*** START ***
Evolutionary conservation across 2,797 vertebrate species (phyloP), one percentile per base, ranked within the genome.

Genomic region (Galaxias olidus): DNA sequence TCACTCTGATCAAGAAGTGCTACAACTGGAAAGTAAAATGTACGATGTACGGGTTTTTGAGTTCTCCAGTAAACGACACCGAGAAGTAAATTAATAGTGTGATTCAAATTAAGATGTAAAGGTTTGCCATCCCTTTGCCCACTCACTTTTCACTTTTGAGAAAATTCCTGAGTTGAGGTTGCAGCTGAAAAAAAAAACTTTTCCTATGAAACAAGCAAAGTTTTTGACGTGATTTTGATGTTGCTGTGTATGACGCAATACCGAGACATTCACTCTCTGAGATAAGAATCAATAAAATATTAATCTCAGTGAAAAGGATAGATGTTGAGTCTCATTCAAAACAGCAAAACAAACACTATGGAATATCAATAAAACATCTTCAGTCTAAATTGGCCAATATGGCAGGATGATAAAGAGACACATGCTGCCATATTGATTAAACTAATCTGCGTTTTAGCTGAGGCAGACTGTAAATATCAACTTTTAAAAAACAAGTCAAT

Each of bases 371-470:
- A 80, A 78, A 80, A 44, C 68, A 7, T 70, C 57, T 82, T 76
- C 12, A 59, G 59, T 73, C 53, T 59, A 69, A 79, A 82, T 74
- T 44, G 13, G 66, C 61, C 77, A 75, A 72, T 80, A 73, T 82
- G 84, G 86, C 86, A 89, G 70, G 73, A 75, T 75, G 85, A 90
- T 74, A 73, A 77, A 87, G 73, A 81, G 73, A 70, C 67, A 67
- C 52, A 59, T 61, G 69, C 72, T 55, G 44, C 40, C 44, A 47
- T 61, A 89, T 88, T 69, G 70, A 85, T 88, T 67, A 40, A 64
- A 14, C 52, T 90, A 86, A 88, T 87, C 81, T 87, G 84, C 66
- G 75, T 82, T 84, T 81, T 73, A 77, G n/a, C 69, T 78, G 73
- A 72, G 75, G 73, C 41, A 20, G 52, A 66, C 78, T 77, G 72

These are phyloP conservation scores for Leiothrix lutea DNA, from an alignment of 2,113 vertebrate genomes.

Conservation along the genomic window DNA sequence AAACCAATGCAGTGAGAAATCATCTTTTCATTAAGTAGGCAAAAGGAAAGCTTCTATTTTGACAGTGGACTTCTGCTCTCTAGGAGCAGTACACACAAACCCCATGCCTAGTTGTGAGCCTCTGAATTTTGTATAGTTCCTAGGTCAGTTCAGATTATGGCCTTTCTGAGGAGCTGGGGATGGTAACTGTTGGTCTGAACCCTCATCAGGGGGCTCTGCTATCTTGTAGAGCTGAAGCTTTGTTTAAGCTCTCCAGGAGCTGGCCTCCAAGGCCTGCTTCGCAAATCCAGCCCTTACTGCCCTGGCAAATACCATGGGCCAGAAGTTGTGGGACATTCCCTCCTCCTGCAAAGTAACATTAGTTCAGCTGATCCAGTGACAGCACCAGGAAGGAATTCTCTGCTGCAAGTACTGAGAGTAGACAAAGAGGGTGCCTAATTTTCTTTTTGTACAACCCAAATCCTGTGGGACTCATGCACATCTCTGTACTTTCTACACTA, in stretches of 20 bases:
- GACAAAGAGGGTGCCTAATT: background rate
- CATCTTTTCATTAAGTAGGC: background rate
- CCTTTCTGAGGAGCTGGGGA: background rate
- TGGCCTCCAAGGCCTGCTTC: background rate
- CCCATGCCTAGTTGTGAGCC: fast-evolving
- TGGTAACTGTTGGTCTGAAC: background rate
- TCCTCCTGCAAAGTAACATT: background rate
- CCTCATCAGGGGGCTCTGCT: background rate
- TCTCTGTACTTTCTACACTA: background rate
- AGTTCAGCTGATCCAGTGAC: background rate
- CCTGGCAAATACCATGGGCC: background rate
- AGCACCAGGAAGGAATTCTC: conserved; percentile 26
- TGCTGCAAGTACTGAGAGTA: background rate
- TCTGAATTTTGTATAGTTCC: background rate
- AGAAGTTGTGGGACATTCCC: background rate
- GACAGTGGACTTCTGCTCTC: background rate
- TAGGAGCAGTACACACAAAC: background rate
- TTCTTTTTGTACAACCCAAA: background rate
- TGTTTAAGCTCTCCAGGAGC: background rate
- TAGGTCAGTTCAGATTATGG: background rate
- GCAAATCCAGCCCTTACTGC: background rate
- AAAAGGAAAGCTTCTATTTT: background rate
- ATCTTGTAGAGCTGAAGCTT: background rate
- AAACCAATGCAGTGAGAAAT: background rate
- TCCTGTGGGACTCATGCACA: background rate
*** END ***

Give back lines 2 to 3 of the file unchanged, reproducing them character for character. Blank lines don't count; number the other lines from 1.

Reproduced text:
Genomic region (Galaxias olidus): DNA sequence TCACTCTGATCAAGAAGTGCTACAACTGGAAAGTAAAATGTACGATGTACGGGTTTTTGAGTTCTCCAGTAAACGACACCGAGAAGTAAATTAATAGTGTGATTCAAATTAAGATGTAAAGGTTTGCCATCCCTTTGCCCACTCACTTTTCACTTTTGAGAAAATTCCTGAGTTGAGGTTGCAGCTGAAAAAAAAAACTTTTCCTATGAAACAAGCAAAGTTTTTGACGTGATTTTGATGTTGCTGTGTATGACGCAATACCGAGACATTCACTCTCTGAGATAAGAATCAATAAAATATTAATCTCAGTGAAAAGGATAGATGTTGAGTCTCATTCAAAACAGCAAAACAAACACTATGGAATATCAATAAAACATCTTCAGTCTAAATTGGCCAATATGGCAGGATGATAAAGAGACACATGCTGCCATATTGATTAAACTAATCTGCGTTTTAGCTGAGGCAGACTGTAAATATCAACTTTTAAAAAACAAGTCAAT

Each of bases 371-470: